Saturday, June 8, 2013

Belmont Stakes Prediction 2013

By John Woods

Over the 14 years that I have considered myself a bettor, I have slowly come up with a set of rules I use to guide my betting strategies. My final rule is “Don’t bet with your heart,” which is in direct contrast to my father’s penchant for betting horses for the stupidest reasons possible. Another, “Don’t bet the horse that Andrew Beyer picks,”which I touched on in the Derby preview. But my first rule of betting comes into play at this year’s Belmont Stakes: “Bet a filly if it’s running against colts.”

To quote Beyer’s classic book “Picking Winners”: “The reason fillies don’t beat colts very often in this country is because trainers are afraid to run them.” There is no reason that a filly cannot beat a colt in a race, and foreign trainers have realized this. In the last five runnings of the Arc de Triomphe, Europe’s biggest open race, three fillies (Zarkava, Danedream, Solemia) have won. Last year’s winner of the Japan Cup (the equivalent Japanese race) was the filly Gentildonna, the first one to do so. And even in America, Rachel Alexandra, Zenyatta, and Havre de Grace all won Horse of the year consecutively from 2009-2011.

Since 2007 four fillies have entered Triple Crown races. Rags to Riches defeated Curlin in the 2007 Belmont Stakes. Each would go on to win Eclipse Awards later in the year, Rags to Riches getting Three-Year-Old Filly and Curlin Three-Year-Old Male and Horse of the Year. Eight Belles placed to Big Brown in the 2008 Derby (and helped win me $1700) before breaking down. Rachel Alexandra easily won the 2009 Preakness before winning Horse of the Year herself. Only Devil May Care, a 10th in the 2010 Derby, failed to finish in the money, but she would win multiple Grade I stakes races before developing cancer and being euthanized the next year.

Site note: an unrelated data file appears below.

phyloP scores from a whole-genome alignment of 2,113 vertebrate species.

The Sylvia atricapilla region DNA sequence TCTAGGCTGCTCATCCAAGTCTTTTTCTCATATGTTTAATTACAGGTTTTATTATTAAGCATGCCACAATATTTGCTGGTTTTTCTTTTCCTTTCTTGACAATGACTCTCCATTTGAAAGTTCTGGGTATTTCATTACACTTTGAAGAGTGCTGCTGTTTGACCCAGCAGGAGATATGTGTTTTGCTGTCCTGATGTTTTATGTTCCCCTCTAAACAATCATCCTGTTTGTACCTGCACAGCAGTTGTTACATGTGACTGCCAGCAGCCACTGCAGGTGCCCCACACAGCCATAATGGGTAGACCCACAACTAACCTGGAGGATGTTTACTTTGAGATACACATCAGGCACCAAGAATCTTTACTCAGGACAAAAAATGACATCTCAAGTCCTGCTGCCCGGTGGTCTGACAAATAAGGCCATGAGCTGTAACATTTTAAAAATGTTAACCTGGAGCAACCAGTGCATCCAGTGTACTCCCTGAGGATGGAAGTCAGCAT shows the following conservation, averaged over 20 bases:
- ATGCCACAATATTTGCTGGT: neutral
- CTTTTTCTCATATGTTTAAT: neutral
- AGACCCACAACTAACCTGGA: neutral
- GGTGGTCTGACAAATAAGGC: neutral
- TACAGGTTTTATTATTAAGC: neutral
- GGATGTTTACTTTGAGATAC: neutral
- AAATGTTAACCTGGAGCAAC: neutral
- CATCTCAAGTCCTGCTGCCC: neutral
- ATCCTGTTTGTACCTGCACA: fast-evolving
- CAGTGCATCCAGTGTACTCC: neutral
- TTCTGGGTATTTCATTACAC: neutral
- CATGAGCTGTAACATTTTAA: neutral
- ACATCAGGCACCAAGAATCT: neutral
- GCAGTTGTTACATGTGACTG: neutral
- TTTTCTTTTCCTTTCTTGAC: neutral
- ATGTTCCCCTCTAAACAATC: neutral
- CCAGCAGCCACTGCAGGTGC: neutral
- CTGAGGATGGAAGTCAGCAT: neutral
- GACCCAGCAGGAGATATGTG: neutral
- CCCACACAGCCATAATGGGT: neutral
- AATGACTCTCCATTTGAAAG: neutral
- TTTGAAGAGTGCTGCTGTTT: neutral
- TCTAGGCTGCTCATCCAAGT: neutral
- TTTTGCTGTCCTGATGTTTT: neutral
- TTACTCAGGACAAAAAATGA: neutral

I do not believe that Unlimited Budget, the filly entered for this year’s race, is as good as the other four horses. Although she has three graded stakes wins, she has never put up a 100+ Beyer. But she’s better than most of the colts this year. As for her bad post position of 13, the race is long enough that post position really doesn’t matter at all. The rest of the field is weak enough that I have to pick her. But not to win.

My win pick is Orb, who (like Unlimited Budget) had a terrible trip in his last race and never fired. It’s been 18 years since Thunder Gulch became the last horse to win both the Derby and Belmont. That streak ends. Meanwhile Oxbow, the Preakness winner, benefited from a total lack of speed to go wire-to-wire. Although I have to include Oxbow in any exotic bet, I don’t believe for a second he can get the same trip again.

So for a third horse I have 11 other horses to choose from. Frac Daddy and Overanalyze have proven that the Arkansas Derby’s slow Beyer figures weren’t an aberration. Giant Finish, Will Take Charge, and Palace Malice did nothing in either of the other two races. Midnight Taboo and Incognito have shown nothing to suggest either of them deserve to be in a Triple Crown race. (Which may lead to them being bet down – look at similar long shot winners Da’Tara and Ruler on Ice. But I won’t be among the idiots betting either one.) Golden Soul placed in the Derby, but I place about as much stock into that as I did with Dullahan’s show last year.

That leaves Freedom Child, Vyjack, and Revolutionary. I’ll take the latter because of his better Beyer figures. If there was no speed in the race I’d consider Freedom Child or Vyjack, but they’ll be at the lead with Oxbow and Midnight Taboo. It’ll also be a wet track at best. I didn’t consider Revolutionary in the Derby because Calvin Borel was riding him. He’s not now.

Prediction: Orb (win); Unlimited Budget (place); Revolutionary (show).